Justification of Red List Category
This poorly known island warbler qualifies as Vulnerable because its very small range leaves it susceptible to chance events, such as cyclones and the introduction of alien predators.
Buden (2008) estimated the population at 5,000 individuals. This estimate is equivalent to 3,333 mature individuals, rounded here to 3,000 mature individuals.
The species can utilise any scrubby vegetation, therefore, in the absence of introduced predators its population remains stable.
Acrocephalus rehsei is endemic to the tiny island of Nauru, in the western Pacific Ocean. In 1993, it was found to be widely distributed throughout the island and relatively common (B. Fletcher in litt. 1995) and in 2006 the population was estimated at 5,000 individuals and it was still considered common (Buden 2008). There is little information on trends.
It occurs at highest densities in remnant forest on the steep sides of the island escarpment, but is also frequently found in gardens and rural areas in coastal areas and in previously mined, but now regenerating areas of scrub, thickets, and remnant forest patches on the central plateau (B. Fletcher in litt. 1995, Buden 2008). In coastal areas, it forages for insects in the crowns of coconut trees (B. Fletcher in litt. 1995) and has been observed apparently gleaning insects from foliage in shrubs and among the branches of small trees as well as sallying from a low perch and apparently foraging on the ground in open, sparsely vegetated areas (Buden 2008). Stephen (1936) reported this species nesting on the ground; however Buden (2008) observed disused nests 2-8 m high in shrubs and trees.
Nearly 80 years of phosphate mining has caused devastating environmental damage to the island (Anderson 1992), but extraction is now carried out on only a small scale and the species has proved able to colonise regenerating areas (B. Fletcher in litt. 1995). There is no information on other possible threats, such as predation by introduced rats Rattus spp. which have caused severe declines in other small-island Acrocephalus species. Buden (2008) reports an apparent incident of a nest that may have been predated by rats, but this is purely speculative. The species might be at risk from cyclones, given its small range, however its broad habitat preferences suggest a high resistance to such events.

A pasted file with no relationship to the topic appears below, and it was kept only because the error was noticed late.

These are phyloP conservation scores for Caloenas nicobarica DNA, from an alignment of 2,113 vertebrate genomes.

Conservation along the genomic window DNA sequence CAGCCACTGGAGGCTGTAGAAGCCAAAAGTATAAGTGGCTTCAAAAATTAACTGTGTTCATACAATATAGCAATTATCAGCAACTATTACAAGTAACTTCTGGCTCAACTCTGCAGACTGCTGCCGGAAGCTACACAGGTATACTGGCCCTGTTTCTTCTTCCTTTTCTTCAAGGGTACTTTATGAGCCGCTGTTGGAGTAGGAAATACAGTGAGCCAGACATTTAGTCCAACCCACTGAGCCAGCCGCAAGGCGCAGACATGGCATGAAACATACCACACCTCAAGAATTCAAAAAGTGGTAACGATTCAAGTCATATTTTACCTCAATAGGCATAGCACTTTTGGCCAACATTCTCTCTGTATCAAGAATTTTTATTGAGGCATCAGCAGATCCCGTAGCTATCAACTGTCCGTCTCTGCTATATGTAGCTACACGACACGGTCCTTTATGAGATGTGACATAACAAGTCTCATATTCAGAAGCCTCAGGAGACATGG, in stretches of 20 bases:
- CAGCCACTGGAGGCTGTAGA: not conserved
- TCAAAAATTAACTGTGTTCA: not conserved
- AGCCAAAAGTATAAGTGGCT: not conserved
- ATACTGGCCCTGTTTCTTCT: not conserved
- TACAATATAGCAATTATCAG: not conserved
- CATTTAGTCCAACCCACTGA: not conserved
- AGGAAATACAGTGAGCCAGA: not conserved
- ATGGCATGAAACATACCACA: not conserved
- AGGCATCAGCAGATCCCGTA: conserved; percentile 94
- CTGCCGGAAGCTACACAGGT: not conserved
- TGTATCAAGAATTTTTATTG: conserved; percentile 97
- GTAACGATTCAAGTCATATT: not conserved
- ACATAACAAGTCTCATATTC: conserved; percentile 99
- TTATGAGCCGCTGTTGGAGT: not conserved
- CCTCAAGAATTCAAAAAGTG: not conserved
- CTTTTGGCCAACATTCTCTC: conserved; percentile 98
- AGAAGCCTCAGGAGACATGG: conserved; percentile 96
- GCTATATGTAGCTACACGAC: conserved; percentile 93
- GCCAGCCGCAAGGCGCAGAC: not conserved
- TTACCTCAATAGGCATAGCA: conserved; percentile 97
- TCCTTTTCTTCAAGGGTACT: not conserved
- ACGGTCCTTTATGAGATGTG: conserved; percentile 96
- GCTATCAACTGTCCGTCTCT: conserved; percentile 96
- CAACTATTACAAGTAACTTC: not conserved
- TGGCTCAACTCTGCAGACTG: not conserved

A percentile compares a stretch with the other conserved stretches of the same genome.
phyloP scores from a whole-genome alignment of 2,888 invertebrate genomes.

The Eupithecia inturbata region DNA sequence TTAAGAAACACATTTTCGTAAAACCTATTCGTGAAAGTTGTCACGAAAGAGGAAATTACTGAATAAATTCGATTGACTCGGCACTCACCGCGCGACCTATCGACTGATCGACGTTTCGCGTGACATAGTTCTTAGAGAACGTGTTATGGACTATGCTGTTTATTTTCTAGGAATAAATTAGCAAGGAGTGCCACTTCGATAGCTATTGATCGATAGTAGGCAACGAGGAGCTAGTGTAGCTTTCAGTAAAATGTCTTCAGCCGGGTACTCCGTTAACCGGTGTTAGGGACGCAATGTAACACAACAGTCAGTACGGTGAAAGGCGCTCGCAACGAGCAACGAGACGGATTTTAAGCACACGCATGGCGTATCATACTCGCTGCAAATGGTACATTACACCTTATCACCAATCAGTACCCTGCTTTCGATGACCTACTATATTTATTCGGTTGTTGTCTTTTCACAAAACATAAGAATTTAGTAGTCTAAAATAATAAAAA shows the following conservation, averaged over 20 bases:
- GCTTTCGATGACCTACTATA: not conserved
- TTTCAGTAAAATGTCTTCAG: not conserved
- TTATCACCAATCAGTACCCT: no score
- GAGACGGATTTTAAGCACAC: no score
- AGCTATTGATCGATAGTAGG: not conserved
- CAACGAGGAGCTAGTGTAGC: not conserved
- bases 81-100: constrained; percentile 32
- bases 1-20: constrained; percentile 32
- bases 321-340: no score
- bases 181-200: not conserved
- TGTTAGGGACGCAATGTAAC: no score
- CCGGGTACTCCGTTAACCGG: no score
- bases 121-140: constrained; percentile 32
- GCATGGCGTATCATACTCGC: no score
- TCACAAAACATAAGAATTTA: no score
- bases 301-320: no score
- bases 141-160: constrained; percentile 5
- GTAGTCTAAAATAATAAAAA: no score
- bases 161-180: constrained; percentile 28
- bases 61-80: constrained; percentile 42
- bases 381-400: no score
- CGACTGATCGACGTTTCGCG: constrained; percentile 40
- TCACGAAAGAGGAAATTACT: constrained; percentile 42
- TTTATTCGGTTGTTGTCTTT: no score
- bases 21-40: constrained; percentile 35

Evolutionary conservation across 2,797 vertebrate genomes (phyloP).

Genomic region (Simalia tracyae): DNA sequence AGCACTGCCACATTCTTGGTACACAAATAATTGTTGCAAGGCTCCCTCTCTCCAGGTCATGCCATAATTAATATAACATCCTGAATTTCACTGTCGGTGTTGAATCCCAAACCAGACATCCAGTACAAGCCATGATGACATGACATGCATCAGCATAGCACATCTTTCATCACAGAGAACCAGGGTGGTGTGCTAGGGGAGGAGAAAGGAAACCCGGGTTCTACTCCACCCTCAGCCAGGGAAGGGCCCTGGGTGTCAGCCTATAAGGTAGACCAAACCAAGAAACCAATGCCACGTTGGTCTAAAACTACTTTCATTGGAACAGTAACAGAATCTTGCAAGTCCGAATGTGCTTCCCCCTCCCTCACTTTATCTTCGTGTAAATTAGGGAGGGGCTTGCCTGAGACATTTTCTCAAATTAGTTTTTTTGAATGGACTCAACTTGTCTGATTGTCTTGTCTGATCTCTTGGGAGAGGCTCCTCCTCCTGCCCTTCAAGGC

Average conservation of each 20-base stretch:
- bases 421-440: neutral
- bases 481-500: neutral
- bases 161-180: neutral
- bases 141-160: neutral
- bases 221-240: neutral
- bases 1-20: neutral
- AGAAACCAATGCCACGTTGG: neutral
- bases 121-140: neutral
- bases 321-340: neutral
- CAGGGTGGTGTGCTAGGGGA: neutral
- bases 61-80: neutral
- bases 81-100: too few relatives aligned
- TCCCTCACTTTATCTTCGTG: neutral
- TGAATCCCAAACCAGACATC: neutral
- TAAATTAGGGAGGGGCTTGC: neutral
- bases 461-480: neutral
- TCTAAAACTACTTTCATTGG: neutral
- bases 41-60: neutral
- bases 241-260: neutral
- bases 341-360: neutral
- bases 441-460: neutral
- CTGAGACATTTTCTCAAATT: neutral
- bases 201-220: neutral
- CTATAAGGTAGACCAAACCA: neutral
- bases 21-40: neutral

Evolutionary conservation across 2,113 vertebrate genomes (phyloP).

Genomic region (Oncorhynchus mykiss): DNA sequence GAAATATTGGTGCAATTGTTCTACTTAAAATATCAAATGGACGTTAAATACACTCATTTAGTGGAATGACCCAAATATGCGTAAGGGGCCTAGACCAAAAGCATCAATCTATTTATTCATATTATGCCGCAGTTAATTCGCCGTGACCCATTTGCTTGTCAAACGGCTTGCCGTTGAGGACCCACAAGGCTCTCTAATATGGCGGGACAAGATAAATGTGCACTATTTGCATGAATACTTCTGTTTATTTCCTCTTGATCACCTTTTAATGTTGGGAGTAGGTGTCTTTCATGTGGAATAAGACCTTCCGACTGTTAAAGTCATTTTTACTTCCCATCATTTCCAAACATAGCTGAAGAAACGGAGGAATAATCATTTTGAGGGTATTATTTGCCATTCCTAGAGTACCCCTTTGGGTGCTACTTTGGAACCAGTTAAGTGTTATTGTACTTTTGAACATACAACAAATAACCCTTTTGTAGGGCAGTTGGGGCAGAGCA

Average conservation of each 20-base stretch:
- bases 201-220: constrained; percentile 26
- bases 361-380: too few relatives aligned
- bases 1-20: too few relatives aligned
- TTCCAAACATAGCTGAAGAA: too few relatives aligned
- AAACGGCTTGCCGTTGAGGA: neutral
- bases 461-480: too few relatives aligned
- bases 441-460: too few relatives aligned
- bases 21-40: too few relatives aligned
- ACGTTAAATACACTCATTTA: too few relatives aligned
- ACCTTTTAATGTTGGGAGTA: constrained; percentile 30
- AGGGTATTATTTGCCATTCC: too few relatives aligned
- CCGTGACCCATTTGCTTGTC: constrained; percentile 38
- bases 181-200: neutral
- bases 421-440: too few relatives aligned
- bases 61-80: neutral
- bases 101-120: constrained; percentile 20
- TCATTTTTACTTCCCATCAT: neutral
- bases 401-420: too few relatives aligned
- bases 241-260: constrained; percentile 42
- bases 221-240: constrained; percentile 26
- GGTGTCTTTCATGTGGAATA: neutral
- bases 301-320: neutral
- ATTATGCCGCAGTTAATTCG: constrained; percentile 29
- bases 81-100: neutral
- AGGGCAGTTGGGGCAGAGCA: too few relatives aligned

Conservation Actions Underway
None is known.
15 cm. Medium-sized, drab warbler with thin, straight bill. Greyish-olive above, off-white below with white eyebrow. Similar spp. No other passerines on the island. Voice Unreported, but presumably has the chuck call note shared by most Pacific island reed-warblers.
Text account compilers
Derhé, M., Mahood, S., O'Brien, A., Shutes, S., Stattersfield, A.
Fletcher, B., Buden, D.
BirdLife International (2019) Species factsheet: Acrocephalus rehsei. Downloaded from http://www.birdlife.org on 21/04/2019. Recommended citation for factsheets for more than one species: BirdLife International (2019) IUCN Red List for birds. Downloaded from http://www.birdlife.org on 21/04/2019.